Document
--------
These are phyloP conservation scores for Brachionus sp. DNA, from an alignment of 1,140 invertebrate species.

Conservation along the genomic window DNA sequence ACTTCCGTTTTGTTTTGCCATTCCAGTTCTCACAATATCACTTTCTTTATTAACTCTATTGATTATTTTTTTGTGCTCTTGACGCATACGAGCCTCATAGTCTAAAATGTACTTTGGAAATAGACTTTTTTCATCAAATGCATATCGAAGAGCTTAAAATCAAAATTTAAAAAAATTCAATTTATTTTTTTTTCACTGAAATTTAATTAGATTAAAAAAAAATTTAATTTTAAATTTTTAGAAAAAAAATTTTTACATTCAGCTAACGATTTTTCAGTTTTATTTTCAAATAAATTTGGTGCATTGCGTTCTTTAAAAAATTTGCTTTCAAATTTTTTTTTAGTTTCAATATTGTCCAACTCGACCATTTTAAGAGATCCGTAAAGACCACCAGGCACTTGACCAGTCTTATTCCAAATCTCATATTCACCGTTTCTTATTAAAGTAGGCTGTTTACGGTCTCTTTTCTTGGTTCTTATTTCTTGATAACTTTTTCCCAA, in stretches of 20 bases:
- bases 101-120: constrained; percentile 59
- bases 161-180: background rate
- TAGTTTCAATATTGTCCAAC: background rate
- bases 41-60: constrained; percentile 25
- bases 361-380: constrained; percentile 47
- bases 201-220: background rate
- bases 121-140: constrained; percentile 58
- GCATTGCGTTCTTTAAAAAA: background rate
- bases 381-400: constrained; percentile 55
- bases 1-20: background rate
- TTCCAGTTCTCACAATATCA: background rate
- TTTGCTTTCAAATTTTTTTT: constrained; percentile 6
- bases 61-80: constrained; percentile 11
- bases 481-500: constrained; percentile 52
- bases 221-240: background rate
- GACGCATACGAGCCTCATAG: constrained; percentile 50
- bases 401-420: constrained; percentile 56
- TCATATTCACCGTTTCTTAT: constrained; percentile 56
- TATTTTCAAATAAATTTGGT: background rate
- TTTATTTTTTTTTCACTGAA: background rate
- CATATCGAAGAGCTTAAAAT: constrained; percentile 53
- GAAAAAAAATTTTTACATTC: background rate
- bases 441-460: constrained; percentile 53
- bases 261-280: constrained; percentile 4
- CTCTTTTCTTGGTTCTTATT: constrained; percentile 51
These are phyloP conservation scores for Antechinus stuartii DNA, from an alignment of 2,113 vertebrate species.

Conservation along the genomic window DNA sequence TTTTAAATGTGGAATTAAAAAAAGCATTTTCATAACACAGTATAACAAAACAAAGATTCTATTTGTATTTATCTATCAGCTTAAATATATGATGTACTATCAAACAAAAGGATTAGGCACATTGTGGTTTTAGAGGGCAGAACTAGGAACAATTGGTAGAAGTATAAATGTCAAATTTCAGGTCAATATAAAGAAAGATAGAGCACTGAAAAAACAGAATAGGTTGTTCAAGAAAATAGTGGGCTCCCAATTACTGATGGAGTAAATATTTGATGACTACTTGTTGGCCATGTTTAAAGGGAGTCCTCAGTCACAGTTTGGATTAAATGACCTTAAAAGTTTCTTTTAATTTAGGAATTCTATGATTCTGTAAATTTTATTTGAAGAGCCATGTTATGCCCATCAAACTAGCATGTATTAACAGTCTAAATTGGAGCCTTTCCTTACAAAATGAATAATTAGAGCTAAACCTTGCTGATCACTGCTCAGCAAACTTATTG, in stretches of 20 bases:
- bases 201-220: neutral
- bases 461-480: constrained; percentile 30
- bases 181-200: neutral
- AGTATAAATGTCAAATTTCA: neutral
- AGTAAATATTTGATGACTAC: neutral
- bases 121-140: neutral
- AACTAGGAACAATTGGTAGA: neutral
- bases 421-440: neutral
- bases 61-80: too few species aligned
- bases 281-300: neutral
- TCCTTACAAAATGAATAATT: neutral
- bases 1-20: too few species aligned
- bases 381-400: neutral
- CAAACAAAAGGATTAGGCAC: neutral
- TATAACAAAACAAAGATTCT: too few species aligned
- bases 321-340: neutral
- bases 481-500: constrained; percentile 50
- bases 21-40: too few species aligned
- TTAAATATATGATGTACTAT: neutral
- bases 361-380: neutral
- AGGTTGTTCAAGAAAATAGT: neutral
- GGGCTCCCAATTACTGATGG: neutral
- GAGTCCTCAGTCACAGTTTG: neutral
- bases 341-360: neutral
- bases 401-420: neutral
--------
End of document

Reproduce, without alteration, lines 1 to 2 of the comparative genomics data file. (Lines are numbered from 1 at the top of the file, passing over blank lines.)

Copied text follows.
These are phyloP conservation scores for Brachionus sp. DNA, from an alignment of 1,140 invertebrate species.

Conservation along the genomic window DNA sequence ACTTCCGTTTTGTTTTGCCATTCCAGTTCTCACAATATCACTTTCTTTATTAACTCTATTGATTATTTTTTTGTGCTCTTGACGCATACGAGCCTCATAGTCTAAAATGTACTTTGGAAATAGACTTTTTTCATCAAATGCATATCGAAGAGCTTAAAATCAAAATTTAAAAAAATTCAATTTATTTTTTTTTCACTGAAATTTAATTAGATTAAAAAAAAATTTAATTTTAAATTTTTAGAAAAAAAATTTTTACATTCAGCTAACGATTTTTCAGTTTTATTTTCAAATAAATTTGGTGCATTGCGTTCTTTAAAAAATTTGCTTTCAAATTTTTTTTTAGTTTCAATATTGTCCAACTCGACCATTTTAAGAGATCCGTAAAGACCACCAGGCACTTGACCAGTCTTATTCCAAATCTCATATTCACCGTTTCTTATTAAAGTAGGCTGTTTACGGTCTCTTTTCTTGGTTCTTATTTCTTGATAACTTTTTCCCAA, in stretches of 20 bases: